I think any person will gain something positive out of the YA program. It gives you real-life experience in a field that school just can't do. This is what makes YA so great.Pharis Martin, STEM-Engineering Youth Apprentice
The beginnings of Wisconsin Youth Apprenticeship date back to 1991 with an innovative idea: a school-to-work initiative to prepare students for careers. Nearly 30 years later we're opening the door to show over 450 high school students every year how Youth Apprenticeship can better their future.
How It Works
Youth Apprenticeship (YA) is designed to shape and skill young talent for the needs of the profession. Think of it as an early recruitment and training strategy for your future talent pool. By design, YA integrates school- and work-based learning to instruct students in employability and professional skills as defined by Wisconsin industries.
Local programs provide training based on statewide YA curriculum guidelines, endorsed by business and industry. Students are instructed by qualified trainers and skilled worksite mentors. They are simultaneously enrolled in academic classes to meet high school graduation requirements, in a YA-related instruction class and are employed by a participating business under the supervision of a skilled mentor.
The YA program is a win-win for all involved. Companies gain new employees that are ready to learn the business, all while helping to alleviate challenges like skilled worker shortages or the ongoing need for a highly skilled workforce. YA students experience a challenging and rewarding development opportunity with hands-on learning under the supervision of a skilled mentor. This is combined with classroom instruction to engage students in the learning process and motivate them to focus on their future.
The program is a perfect blend of training coupled with work and productivity. It allows you to tailor the employee to fit your specific needs in your facility, on your equipment, in your environment, and to your specific standards and goals.
YA is a game-changer for us. We're molding and recruiting our future workforce in a way we've never done before.CNC Solutions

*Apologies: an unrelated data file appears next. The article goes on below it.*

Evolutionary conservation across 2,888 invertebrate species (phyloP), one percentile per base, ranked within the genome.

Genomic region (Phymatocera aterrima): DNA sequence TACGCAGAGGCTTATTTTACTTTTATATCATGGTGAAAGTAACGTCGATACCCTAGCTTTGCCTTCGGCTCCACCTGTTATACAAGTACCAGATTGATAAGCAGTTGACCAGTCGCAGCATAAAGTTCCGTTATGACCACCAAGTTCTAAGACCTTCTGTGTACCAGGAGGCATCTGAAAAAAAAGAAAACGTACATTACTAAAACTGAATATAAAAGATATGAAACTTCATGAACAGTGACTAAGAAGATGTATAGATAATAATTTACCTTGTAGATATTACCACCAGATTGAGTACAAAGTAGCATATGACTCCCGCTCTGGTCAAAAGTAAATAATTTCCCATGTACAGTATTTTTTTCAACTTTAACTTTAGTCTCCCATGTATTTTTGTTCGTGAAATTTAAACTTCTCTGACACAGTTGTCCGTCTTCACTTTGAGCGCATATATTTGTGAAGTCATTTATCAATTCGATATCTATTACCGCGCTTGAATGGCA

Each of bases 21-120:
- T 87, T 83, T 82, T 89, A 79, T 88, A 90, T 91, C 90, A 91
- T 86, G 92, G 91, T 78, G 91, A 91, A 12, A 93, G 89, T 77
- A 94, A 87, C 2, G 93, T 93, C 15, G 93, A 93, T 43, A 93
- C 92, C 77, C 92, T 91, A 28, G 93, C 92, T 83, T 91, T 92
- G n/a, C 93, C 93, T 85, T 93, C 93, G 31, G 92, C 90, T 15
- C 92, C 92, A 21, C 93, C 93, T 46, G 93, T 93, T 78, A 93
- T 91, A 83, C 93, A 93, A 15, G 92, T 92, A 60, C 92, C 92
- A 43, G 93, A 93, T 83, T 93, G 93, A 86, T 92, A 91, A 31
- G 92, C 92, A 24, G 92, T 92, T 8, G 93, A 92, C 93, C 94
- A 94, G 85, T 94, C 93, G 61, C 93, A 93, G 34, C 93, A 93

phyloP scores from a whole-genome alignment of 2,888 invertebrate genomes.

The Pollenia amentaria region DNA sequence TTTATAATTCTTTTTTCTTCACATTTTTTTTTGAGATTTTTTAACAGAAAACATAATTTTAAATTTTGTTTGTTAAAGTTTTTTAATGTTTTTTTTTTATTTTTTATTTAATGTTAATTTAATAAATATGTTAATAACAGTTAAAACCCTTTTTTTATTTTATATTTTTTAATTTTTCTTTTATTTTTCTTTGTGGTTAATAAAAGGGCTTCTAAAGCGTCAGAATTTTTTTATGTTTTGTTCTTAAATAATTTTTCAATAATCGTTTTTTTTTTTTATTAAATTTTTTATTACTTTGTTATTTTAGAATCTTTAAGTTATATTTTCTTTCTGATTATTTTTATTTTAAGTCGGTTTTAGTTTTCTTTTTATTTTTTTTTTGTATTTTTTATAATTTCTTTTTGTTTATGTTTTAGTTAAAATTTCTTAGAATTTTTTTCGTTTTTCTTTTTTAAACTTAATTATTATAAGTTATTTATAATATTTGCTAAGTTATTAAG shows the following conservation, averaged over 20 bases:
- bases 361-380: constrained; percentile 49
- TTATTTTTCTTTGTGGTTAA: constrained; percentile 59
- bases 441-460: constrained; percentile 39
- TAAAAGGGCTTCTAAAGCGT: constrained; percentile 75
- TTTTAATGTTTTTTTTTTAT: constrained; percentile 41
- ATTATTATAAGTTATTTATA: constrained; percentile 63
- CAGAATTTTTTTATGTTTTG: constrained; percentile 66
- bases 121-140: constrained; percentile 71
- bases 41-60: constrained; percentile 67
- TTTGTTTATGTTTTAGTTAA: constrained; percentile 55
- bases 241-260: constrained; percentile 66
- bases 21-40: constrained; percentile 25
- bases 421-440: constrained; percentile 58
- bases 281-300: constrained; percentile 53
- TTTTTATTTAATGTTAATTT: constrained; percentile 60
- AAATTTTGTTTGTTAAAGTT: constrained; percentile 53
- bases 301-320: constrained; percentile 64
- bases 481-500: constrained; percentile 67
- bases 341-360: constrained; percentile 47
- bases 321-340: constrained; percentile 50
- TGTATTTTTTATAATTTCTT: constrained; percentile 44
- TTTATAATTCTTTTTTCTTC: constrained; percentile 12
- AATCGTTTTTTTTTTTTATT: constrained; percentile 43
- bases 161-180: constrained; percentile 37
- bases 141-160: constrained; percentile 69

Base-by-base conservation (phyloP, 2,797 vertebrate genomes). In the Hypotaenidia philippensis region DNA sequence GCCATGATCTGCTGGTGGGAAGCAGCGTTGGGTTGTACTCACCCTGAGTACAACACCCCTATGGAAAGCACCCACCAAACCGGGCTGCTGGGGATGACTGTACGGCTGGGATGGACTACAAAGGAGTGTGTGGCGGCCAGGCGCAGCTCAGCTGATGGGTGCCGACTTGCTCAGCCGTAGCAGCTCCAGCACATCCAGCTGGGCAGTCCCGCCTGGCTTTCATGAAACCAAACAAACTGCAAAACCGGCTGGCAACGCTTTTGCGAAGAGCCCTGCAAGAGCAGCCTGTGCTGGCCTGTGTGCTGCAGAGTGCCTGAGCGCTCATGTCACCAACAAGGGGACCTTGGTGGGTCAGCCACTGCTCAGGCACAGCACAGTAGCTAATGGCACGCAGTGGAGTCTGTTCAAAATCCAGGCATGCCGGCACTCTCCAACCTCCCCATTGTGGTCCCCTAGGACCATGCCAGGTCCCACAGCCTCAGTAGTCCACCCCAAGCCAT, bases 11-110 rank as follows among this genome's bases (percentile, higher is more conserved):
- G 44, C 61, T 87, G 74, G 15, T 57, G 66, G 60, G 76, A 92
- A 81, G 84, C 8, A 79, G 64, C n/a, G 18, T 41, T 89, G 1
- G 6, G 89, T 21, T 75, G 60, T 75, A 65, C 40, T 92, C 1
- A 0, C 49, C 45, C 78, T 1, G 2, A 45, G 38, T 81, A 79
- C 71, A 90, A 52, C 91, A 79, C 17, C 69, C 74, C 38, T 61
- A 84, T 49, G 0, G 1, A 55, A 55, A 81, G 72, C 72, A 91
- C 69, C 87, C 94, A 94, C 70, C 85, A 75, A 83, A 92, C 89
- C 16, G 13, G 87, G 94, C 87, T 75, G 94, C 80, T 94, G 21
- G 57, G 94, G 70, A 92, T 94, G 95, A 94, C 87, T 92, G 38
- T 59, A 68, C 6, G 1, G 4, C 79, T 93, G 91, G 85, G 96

Students and companies can engage in YA opportunities in any of 11 industry tracks, including:
Agriculture, Food & Natural Resources - Architecture & Construction - Art, A/V Technology & Communications - Finance - Health Science - Hospitality, Lodging & Tourism - Information Technology - Manufacturing - Marketing - Science, Technology, Engineering & Mathematics (STEM) - Transportation, Distribution & Logistics
Impacts and Results
Industry Council Members
Michol Banes, American Marketing Association,
Sarah Bass, Long-Term Care Workforce Alliance
Marshall Behringer, Greater Madison Chamber of Commerce
Dave Branson, Building Trades of South Central Wisconsin
Michelle Chawla, Chawla T-Acres
Fausto Coello, Staybridge Suites Madison - Middleton
Heather Dale, Covance
Craig Kittelson, MadREP
Dan Klecker, Wisconsin Automotive and Truck Dealers Association
Morgan Myers, Hilton Madison Monona Terrace
Alex Newman, Wisconsin Restaurant Association/Education Foundation
Jeff Roach, AGC
Ron Roehl, CNC Solutions
Marissa Seay, Wisconsin Division of Vocational Rehabilitation
Josh Fassl, Dane County School Consortium
Heather Jozwowski, Jefferson County School to Career
Monique Billings, Madison Metropolitan School District
Wisconsin Department of Workforce Development
Workforce Development Board of South Central Wisconsin
For more information, contact Danica Nilsestuen, WDBSCW Director of Business Services.
Students interested in applying can contact our YA partners: Dane County School Consortium, Madison Metropolitan School District, or Jefferson County School to Career. Additional information is available at the Wisconsin Youth Apprenticeship and Wisconsin Registered Apprenticeship websites. More student testimonials are available on the Dane County School Consortium website.